This course can be followed as part of the BA specialisation Development in Place
(onderdeel BA Culturele Antropologie en Ontwikkelingssociologie)
Only the following categories of students can register for this course:
Students enrolled for the BA programme “Culturele antropologie en ontwikkelingssociologie” at Leiden University who have passed the Propedeuse
Exchange and Study Abroad students
Please see below a description of the registration procedure.
The course Environment and Society offers an introduction to the complex relationships between environment and human societies. It will deal with the ways human societies use and protect not only their own environment but also influence resources at distant locations through trade networks and conservation activities. How do humans interact with the various kinds of environments? What are the socio-political and economic structures that determine the exploitation of natural resources? Within what kinds of contexts are the important decisions taken? How are resources managed and who will benefit from the resources? Who is responsible for resource management?
The course will look into these questions from a theoretical perspective as well as from a more practical point of view. It will use important elements of the long tradition in ecological anthropology but it will also explore interdisciplinary approaches to human-environment interactions.
The course will consist of three parts. In the first part the theoretical foundations for the study of human-environment interactions will be explored. These will include ecological anthropology, common property resource management, environmental history and planning, and environmental economics.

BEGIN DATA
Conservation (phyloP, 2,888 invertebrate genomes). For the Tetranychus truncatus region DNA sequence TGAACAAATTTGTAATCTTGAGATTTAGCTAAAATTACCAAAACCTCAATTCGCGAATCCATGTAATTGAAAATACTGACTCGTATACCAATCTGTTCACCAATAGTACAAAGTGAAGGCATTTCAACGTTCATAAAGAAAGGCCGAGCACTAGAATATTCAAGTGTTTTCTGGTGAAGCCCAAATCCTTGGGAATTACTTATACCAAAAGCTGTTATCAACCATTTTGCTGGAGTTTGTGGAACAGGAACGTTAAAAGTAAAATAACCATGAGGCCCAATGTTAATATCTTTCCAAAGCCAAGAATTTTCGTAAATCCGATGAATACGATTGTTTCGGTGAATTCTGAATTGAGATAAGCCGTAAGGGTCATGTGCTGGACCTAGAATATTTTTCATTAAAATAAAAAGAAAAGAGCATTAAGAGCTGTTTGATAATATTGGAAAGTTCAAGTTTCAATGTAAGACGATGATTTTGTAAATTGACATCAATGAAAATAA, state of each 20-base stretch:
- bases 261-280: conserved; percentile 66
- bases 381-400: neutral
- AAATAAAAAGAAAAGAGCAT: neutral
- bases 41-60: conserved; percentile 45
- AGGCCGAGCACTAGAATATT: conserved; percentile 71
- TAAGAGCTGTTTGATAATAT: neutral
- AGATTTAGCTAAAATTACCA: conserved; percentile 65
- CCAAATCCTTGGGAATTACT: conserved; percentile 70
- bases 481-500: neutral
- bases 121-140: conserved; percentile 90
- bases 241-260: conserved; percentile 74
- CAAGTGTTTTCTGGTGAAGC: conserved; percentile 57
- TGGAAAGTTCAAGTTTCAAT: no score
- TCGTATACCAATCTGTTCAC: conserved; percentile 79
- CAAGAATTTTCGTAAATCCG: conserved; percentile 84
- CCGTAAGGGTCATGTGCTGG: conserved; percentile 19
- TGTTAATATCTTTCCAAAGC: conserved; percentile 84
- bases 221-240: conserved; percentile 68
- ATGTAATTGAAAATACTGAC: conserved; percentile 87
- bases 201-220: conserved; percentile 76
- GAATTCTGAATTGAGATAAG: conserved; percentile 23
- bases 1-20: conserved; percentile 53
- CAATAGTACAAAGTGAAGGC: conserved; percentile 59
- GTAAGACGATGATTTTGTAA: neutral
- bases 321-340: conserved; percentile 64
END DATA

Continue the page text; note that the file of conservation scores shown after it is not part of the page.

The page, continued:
In the second part of the course the focus will be on various types of environment and resources and how they are managed both by local communities as well as by outside agencies. Examples are rainforests, wetlands, savannah and grasslands, marine resources, islands, water resources and soils. Attention will also be paid to the urban issues. The discourse on sustainability that dominates present day environmental discussions will be an integral part of the discussions in all examples.
In the third part of the course a number of extended case studies will be presented and discussed. All of these are based on first hand experience of the speakers. They range from the management of protected rain forest areas by indigenous peoples, the exploitation of non-timber forest products and to wildlife conservation in an agricultural landscape. All cases will be illustrative of the relevance of theoretical knowledge and approaches for solving practical environmental problems. A full day excursion into the Dutch polder landscape exploring the problems of nature management and agricultural production will be part of the programme.
Tuesdays 14-17 h, from September 7 to December 14, 2010
Room 5A37, Pieter de la Court Building (Faculty of Social Sciences)
Mode of instruction
Total of 10 ECTS = 280 study hours (sbu)
Tutorials / Group discussions
Presence and active participation at lectures and tutorials
Blackboard module will be active from the 25 August.
Students who have been granted admission must register for this course on Blackboard.
E. Ostrom (1990) Governing the commons. The evolution of institutions for collective action. Cambridge, Cambridge University Press (244 pp.)
B. Walters et al. (eds.) (2008) Against the grain. The Vayda tradition in human ecology and ecological anthropology. New York, Alta Mira Press (376 pp.)
G. Borrini-Feyerabend et al. (2007) Sharing power. A global guide to collaborative management of natural resources. London, Earthscan (431 pp.)